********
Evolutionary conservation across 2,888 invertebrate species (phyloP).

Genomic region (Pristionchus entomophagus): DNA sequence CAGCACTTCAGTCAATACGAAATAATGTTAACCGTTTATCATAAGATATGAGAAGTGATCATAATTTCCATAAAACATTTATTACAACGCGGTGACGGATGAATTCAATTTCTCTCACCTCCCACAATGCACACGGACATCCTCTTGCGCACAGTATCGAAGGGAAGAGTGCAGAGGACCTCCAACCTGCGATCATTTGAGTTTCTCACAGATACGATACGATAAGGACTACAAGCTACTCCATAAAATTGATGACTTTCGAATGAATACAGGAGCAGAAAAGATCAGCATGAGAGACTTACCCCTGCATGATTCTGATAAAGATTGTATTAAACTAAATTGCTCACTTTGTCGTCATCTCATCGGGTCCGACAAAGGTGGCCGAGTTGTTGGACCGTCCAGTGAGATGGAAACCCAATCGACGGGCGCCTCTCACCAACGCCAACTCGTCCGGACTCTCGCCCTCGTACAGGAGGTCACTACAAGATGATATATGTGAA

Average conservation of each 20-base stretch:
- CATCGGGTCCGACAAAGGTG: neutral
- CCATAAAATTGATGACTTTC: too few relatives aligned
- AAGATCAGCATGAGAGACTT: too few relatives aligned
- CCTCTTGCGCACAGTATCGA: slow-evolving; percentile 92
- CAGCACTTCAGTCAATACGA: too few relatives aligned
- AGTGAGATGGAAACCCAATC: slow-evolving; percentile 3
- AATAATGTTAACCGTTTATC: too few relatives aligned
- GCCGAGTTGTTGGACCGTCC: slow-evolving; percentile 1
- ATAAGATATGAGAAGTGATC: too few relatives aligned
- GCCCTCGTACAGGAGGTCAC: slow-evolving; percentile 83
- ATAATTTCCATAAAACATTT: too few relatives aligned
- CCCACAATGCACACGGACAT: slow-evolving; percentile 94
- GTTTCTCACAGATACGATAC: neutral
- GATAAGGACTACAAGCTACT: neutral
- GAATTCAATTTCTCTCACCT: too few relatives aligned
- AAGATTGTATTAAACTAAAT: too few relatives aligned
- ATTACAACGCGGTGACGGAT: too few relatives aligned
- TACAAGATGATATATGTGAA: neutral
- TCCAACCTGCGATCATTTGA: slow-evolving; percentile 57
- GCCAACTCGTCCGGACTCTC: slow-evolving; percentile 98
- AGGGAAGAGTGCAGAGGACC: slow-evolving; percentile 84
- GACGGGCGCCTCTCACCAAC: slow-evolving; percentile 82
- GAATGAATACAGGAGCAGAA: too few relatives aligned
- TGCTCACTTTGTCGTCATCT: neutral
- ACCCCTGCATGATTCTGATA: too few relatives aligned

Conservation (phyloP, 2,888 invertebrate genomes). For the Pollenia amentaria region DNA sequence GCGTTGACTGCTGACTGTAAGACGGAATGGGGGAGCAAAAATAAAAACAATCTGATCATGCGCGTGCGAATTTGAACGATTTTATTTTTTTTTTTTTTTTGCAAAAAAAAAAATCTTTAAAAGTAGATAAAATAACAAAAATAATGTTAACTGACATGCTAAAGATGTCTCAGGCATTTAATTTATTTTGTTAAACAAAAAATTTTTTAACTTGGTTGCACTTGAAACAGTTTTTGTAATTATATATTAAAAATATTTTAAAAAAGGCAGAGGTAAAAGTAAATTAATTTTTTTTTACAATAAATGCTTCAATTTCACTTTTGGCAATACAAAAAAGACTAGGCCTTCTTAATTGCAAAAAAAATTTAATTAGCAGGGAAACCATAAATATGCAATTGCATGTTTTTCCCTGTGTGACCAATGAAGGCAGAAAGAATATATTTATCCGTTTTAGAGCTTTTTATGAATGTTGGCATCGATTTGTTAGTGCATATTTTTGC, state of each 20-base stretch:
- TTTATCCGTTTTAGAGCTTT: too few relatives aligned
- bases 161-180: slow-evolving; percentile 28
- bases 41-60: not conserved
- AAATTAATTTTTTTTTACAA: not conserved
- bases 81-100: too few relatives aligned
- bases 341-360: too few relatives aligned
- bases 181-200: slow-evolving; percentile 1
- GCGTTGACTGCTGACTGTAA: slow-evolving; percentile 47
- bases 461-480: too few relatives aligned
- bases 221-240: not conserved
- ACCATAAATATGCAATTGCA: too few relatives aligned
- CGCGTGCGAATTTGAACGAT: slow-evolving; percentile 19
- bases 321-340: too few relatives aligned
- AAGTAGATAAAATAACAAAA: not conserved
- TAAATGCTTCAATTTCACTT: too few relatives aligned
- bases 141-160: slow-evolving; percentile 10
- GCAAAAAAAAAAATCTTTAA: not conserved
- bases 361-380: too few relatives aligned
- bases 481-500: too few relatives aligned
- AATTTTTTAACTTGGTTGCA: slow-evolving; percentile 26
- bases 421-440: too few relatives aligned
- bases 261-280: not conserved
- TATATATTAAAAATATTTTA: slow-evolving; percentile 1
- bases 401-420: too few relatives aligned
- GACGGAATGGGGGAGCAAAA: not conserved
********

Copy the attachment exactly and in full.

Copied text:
Evolutionary conservation across 2,888 invertebrate species (phyloP).

Genomic region (Pristionchus entomophagus): DNA sequence CAGCACTTCAGTCAATACGAAATAATGTTAACCGTTTATCATAAGATATGAGAAGTGATCATAATTTCCATAAAACATTTATTACAACGCGGTGACGGATGAATTCAATTTCTCTCACCTCCCACAATGCACACGGACATCCTCTTGCGCACAGTATCGAAGGGAAGAGTGCAGAGGACCTCCAACCTGCGATCATTTGAGTTTCTCACAGATACGATACGATAAGGACTACAAGCTACTCCATAAAATTGATGACTTTCGAATGAATACAGGAGCAGAAAAGATCAGCATGAGAGACTTACCCCTGCATGATTCTGATAAAGATTGTATTAAACTAAATTGCTCACTTTGTCGTCATCTCATCGGGTCCGACAAAGGTGGCCGAGTTGTTGGACCGTCCAGTGAGATGGAAACCCAATCGACGGGCGCCTCTCACCAACGCCAACTCGTCCGGACTCTCGCCCTCGTACAGGAGGTCACTACAAGATGATATATGTGAA

Average conservation of each 20-base stretch:
- CATCGGGTCCGACAAAGGTG: neutral
- CCATAAAATTGATGACTTTC: too few relatives aligned
- AAGATCAGCATGAGAGACTT: too few relatives aligned
- CCTCTTGCGCACAGTATCGA: slow-evolving; percentile 92
- CAGCACTTCAGTCAATACGA: too few relatives aligned
- AGTGAGATGGAAACCCAATC: slow-evolving; percentile 3
- AATAATGTTAACCGTTTATC: too few relatives aligned
- GCCGAGTTGTTGGACCGTCC: slow-evolving; percentile 1
- ATAAGATATGAGAAGTGATC: too few relatives aligned
- GCCCTCGTACAGGAGGTCAC: slow-evolving; percentile 83
- ATAATTTCCATAAAACATTT: too few relatives aligned
- CCCACAATGCACACGGACAT: slow-evolving; percentile 94
- GTTTCTCACAGATACGATAC: neutral
- GATAAGGACTACAAGCTACT: neutral
- GAATTCAATTTCTCTCACCT: too few relatives aligned
- AAGATTGTATTAAACTAAAT: too few relatives aligned
- ATTACAACGCGGTGACGGAT: too few relatives aligned
- TACAAGATGATATATGTGAA: neutral
- TCCAACCTGCGATCATTTGA: slow-evolving; percentile 57
- GCCAACTCGTCCGGACTCTC: slow-evolving; percentile 98
- AGGGAAGAGTGCAGAGGACC: slow-evolving; percentile 84
- GACGGGCGCCTCTCACCAAC: slow-evolving; percentile 82
- GAATGAATACAGGAGCAGAA: too few relatives aligned
- TGCTCACTTTGTCGTCATCT: neutral
- ACCCCTGCATGATTCTGATA: too few relatives aligned

Conservation (phyloP, 2,888 invertebrate genomes). For the Pollenia amentaria region DNA sequence GCGTTGACTGCTGACTGTAAGACGGAATGGGGGAGCAAAAATAAAAACAATCTGATCATGCGCGTGCGAATTTGAACGATTTTATTTTTTTTTTTTTTTTGCAAAAAAAAAAATCTTTAAAAGTAGATAAAATAACAAAAATAATGTTAACTGACATGCTAAAGATGTCTCAGGCATTTAATTTATTTTGTTAAACAAAAAATTTTTTAACTTGGTTGCACTTGAAACAGTTTTTGTAATTATATATTAAAAATATTTTAAAAAAGGCAGAGGTAAAAGTAAATTAATTTTTTTTTACAATAAATGCTTCAATTTCACTTTTGGCAATACAAAAAAGACTAGGCCTTCTTAATTGCAAAAAAAATTTAATTAGCAGGGAAACCATAAATATGCAATTGCATGTTTTTCCCTGTGTGACCAATGAAGGCAGAAAGAATATATTTATCCGTTTTAGAGCTTTTTATGAATGTTGGCATCGATTTGTTAGTGCATATTTTTGC, state of each 20-base stretch:
- TTTATCCGTTTTAGAGCTTT: too few relatives aligned
- bases 161-180: slow-evolving; percentile 28
- bases 41-60: not conserved
- AAATTAATTTTTTTTTACAA: not conserved
- bases 81-100: too few relatives aligned
- bases 341-360: too few relatives aligned
- bases 181-200: slow-evolving; percentile 1
- GCGTTGACTGCTGACTGTAA: slow-evolving; percentile 47
- bases 461-480: too few relatives aligned
- bases 221-240: not conserved
- ACCATAAATATGCAATTGCA: too few relatives aligned
- CGCGTGCGAATTTGAACGAT: slow-evolving; percentile 19
- bases 321-340: too few relatives aligned
- AAGTAGATAAAATAACAAAA: not conserved
- TAAATGCTTCAATTTCACTT: too few relatives aligned
- bases 141-160: slow-evolving; percentile 10
- GCAAAAAAAAAAATCTTTAA: not conserved
- bases 361-380: too few relatives aligned
- bases 481-500: too few relatives aligned
- AATTTTTTAACTTGGTTGCA: slow-evolving; percentile 26
- bases 421-440: too few relatives aligned
- bases 261-280: not conserved
- TATATATTAAAAATATTTTA: slow-evolving; percentile 1
- bases 401-420: too few relatives aligned
- GACGGAATGGGGGAGCAAAA: not conserved